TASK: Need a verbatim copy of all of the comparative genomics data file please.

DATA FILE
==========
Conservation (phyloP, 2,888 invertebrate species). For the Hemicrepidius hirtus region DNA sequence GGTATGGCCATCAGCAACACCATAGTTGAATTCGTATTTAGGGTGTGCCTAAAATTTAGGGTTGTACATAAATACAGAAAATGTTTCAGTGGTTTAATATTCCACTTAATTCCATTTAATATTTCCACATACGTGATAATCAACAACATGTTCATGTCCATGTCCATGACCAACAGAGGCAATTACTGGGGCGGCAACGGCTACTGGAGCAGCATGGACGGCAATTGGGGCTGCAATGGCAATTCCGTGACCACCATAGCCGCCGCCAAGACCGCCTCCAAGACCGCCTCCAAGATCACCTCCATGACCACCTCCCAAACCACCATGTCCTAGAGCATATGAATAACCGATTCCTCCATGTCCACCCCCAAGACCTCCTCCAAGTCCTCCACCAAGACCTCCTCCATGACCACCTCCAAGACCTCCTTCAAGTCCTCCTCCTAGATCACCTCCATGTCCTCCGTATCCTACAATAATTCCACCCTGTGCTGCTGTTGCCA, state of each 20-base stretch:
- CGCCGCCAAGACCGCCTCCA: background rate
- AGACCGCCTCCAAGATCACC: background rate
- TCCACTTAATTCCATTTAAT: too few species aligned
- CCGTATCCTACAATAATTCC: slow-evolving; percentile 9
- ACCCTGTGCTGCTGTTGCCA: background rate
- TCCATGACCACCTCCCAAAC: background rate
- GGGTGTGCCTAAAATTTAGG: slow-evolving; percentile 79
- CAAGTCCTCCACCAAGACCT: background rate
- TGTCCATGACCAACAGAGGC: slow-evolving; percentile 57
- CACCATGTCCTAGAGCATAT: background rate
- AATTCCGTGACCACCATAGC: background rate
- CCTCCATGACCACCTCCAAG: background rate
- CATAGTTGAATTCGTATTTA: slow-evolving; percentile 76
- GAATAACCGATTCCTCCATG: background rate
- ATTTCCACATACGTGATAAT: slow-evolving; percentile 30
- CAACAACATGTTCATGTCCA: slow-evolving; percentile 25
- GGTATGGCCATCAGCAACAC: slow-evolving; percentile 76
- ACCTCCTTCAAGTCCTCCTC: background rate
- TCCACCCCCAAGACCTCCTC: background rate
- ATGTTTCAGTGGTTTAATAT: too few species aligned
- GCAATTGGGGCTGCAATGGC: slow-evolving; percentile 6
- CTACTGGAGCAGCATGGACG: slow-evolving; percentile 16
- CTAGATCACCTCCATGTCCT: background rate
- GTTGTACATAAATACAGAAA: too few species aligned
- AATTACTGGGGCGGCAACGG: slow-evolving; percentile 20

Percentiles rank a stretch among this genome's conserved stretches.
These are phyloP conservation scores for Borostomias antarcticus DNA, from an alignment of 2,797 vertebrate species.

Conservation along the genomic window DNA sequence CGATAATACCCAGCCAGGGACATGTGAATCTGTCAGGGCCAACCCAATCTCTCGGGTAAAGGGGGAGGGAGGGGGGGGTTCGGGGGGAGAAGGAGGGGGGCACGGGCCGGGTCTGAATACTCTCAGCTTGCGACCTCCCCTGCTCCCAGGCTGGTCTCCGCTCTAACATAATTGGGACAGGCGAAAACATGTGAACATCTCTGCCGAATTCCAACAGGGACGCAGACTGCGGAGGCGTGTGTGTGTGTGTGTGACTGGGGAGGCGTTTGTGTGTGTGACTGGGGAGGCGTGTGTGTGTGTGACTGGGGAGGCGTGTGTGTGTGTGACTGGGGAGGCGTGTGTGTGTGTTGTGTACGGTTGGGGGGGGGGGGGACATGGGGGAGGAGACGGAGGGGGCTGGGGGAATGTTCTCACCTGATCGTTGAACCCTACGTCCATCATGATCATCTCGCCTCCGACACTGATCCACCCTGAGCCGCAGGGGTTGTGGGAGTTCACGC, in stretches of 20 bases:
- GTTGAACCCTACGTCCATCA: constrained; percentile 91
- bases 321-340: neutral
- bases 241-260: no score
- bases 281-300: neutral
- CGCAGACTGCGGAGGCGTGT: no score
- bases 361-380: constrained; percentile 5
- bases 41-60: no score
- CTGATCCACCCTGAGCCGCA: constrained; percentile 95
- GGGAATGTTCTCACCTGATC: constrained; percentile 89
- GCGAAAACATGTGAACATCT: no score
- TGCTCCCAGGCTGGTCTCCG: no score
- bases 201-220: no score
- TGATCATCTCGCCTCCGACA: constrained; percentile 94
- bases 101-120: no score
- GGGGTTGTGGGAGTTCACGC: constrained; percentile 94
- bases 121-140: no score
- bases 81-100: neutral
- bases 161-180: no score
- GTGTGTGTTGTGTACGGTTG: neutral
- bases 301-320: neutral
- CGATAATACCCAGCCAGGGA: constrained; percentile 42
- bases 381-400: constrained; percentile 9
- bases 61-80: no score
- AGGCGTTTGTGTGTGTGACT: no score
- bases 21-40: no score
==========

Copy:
Conservation (phyloP, 2,888 invertebrate species). For the Hemicrepidius hirtus region DNA sequence GGTATGGCCATCAGCAACACCATAGTTGAATTCGTATTTAGGGTGTGCCTAAAATTTAGGGTTGTACATAAATACAGAAAATGTTTCAGTGGTTTAATATTCCACTTAATTCCATTTAATATTTCCACATACGTGATAATCAACAACATGTTCATGTCCATGTCCATGACCAACAGAGGCAATTACTGGGGCGGCAACGGCTACTGGAGCAGCATGGACGGCAATTGGGGCTGCAATGGCAATTCCGTGACCACCATAGCCGCCGCCAAGACCGCCTCCAAGACCGCCTCCAAGATCACCTCCATGACCACCTCCCAAACCACCATGTCCTAGAGCATATGAATAACCGATTCCTCCATGTCCACCCCCAAGACCTCCTCCAAGTCCTCCACCAAGACCTCCTCCATGACCACCTCCAAGACCTCCTTCAAGTCCTCCTCCTAGATCACCTCCATGTCCTCCGTATCCTACAATAATTCCACCCTGTGCTGCTGTTGCCA, state of each 20-base stretch:
- CGCCGCCAAGACCGCCTCCA: background rate
- AGACCGCCTCCAAGATCACC: background rate
- TCCACTTAATTCCATTTAAT: too few species aligned
- CCGTATCCTACAATAATTCC: slow-evolving; percentile 9
- ACCCTGTGCTGCTGTTGCCA: background rate
- TCCATGACCACCTCCCAAAC: background rate
- GGGTGTGCCTAAAATTTAGG: slow-evolving; percentile 79
- CAAGTCCTCCACCAAGACCT: background rate
- TGTCCATGACCAACAGAGGC: slow-evolving; percentile 57
- CACCATGTCCTAGAGCATAT: background rate
- AATTCCGTGACCACCATAGC: background rate
- CCTCCATGACCACCTCCAAG: background rate
- CATAGTTGAATTCGTATTTA: slow-evolving; percentile 76
- GAATAACCGATTCCTCCATG: background rate
- ATTTCCACATACGTGATAAT: slow-evolving; percentile 30
- CAACAACATGTTCATGTCCA: slow-evolving; percentile 25
- GGTATGGCCATCAGCAACAC: slow-evolving; percentile 76
- ACCTCCTTCAAGTCCTCCTC: background rate
- TCCACCCCCAAGACCTCCTC: background rate
- ATGTTTCAGTGGTTTAATAT: too few species aligned
- GCAATTGGGGCTGCAATGGC: slow-evolving; percentile 6
- CTACTGGAGCAGCATGGACG: slow-evolving; percentile 16
- CTAGATCACCTCCATGTCCT: background rate
- GTTGTACATAAATACAGAAA: too few species aligned
- AATTACTGGGGCGGCAACGG: slow-evolving; percentile 20

Percentiles rank a stretch among this genome's conserved stretches.
These are phyloP conservation scores for Borostomias antarcticus DNA, from an alignment of 2,797 vertebrate species.

Conservation along the genomic window DNA sequence CGATAATACCCAGCCAGGGACATGTGAATCTGTCAGGGCCAACCCAATCTCTCGGGTAAAGGGGGAGGGAGGGGGGGGTTCGGGGGGAGAAGGAGGGGGGCACGGGCCGGGTCTGAATACTCTCAGCTTGCGACCTCCCCTGCTCCCAGGCTGGTCTCCGCTCTAACATAATTGGGACAGGCGAAAACATGTGAACATCTCTGCCGAATTCCAACAGGGACGCAGACTGCGGAGGCGTGTGTGTGTGTGTGTGACTGGGGAGGCGTTTGTGTGTGTGACTGGGGAGGCGTGTGTGTGTGTGACTGGGGAGGCGTGTGTGTGTGTGACTGGGGAGGCGTGTGTGTGTGTTGTGTACGGTTGGGGGGGGGGGGGACATGGGGGAGGAGACGGAGGGGGCTGGGGGAATGTTCTCACCTGATCGTTGAACCCTACGTCCATCATGATCATCTCGCCTCCGACACTGATCCACCCTGAGCCGCAGGGGTTGTGGGAGTTCACGC, in stretches of 20 bases:
- GTTGAACCCTACGTCCATCA: constrained; percentile 91
- bases 321-340: neutral
- bases 241-260: no score
- bases 281-300: neutral
- CGCAGACTGCGGAGGCGTGT: no score
- bases 361-380: constrained; percentile 5
- bases 41-60: no score
- CTGATCCACCCTGAGCCGCA: constrained; percentile 95
- GGGAATGTTCTCACCTGATC: constrained; percentile 89
- GCGAAAACATGTGAACATCT: no score
- TGCTCCCAGGCTGGTCTCCG: no score
- bases 201-220: no score
- TGATCATCTCGCCTCCGACA: constrained; percentile 94
- bases 101-120: no score
- GGGGTTGTGGGAGTTCACGC: constrained; percentile 94
- bases 121-140: no score
- bases 81-100: neutral
- bases 161-180: no score
- GTGTGTGTTGTGTACGGTTG: neutral
- bases 301-320: neutral
- CGATAATACCCAGCCAGGGA: constrained; percentile 42
- bases 381-400: constrained; percentile 9
- bases 61-80: no score
- AGGCGTTTGTGTGTGTGACT: no score
- bases 21-40: no score